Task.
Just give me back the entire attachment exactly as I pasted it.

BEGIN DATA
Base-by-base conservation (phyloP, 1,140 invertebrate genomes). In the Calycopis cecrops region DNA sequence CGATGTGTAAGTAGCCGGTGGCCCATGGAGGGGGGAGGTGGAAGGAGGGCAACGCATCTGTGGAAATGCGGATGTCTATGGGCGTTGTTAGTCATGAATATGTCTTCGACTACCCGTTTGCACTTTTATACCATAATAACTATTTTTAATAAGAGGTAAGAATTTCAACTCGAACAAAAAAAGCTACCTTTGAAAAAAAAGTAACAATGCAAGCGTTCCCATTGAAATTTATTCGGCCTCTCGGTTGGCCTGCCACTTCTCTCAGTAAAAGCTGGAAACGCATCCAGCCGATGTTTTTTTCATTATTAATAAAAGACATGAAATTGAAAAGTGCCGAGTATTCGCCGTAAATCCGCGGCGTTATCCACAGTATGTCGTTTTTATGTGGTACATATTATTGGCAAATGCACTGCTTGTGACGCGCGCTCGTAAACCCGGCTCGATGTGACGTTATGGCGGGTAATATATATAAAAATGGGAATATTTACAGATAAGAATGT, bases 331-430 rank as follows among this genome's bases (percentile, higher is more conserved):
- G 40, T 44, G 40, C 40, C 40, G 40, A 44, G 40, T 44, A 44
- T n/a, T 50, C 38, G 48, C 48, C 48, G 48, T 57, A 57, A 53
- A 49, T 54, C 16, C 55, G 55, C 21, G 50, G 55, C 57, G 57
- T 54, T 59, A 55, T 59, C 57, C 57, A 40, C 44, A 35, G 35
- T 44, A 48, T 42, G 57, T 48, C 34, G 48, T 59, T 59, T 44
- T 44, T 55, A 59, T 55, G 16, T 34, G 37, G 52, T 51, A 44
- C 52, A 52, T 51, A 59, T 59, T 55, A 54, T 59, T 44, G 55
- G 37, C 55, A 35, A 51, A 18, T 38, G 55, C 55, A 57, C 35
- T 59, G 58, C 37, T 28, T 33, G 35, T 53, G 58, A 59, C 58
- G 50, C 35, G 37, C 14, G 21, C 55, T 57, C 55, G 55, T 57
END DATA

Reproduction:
Base-by-base conservation (phyloP, 1,140 invertebrate genomes). In the Calycopis cecrops region DNA sequence CGATGTGTAAGTAGCCGGTGGCCCATGGAGGGGGGAGGTGGAAGGAGGGCAACGCATCTGTGGAAATGCGGATGTCTATGGGCGTTGTTAGTCATGAATATGTCTTCGACTACCCGTTTGCACTTTTATACCATAATAACTATTTTTAATAAGAGGTAAGAATTTCAACTCGAACAAAAAAAGCTACCTTTGAAAAAAAAGTAACAATGCAAGCGTTCCCATTGAAATTTATTCGGCCTCTCGGTTGGCCTGCCACTTCTCTCAGTAAAAGCTGGAAACGCATCCAGCCGATGTTTTTTTCATTATTAATAAAAGACATGAAATTGAAAAGTGCCGAGTATTCGCCGTAAATCCGCGGCGTTATCCACAGTATGTCGTTTTTATGTGGTACATATTATTGGCAAATGCACTGCTTGTGACGCGCGCTCGTAAACCCGGCTCGATGTGACGTTATGGCGGGTAATATATATAAAAATGGGAATATTTACAGATAAGAATGT, bases 331-430 rank as follows among this genome's bases (percentile, higher is more conserved):
- G 40, T 44, G 40, C 40, C 40, G 40, A 44, G 40, T 44, A 44
- T n/a, T 50, C 38, G 48, C 48, C 48, G 48, T 57, A 57, A 53
- A 49, T 54, C 16, C 55, G 55, C 21, G 50, G 55, C 57, G 57
- T 54, T 59, A 55, T 59, C 57, C 57, A 40, C 44, A 35, G 35
- T 44, A 48, T 42, G 57, T 48, C 34, G 48, T 59, T 59, T 44
- T 44, T 55, A 59, T 55, G 16, T 34, G 37, G 52, T 51, A 44
- C 52, A 52, T 51, A 59, T 59, T 55, A 54, T 59, T 44, G 55
- G 37, C 55, A 35, A 51, A 18, T 38, G 55, C 55, A 57, C 35
- T 59, G 58, C 37, T 28, T 33, G 35, T 53, G 58, A 59, C 58
- G 50, C 35, G 37, C 14, G 21, C 55, T 57, C 55, G 55, T 57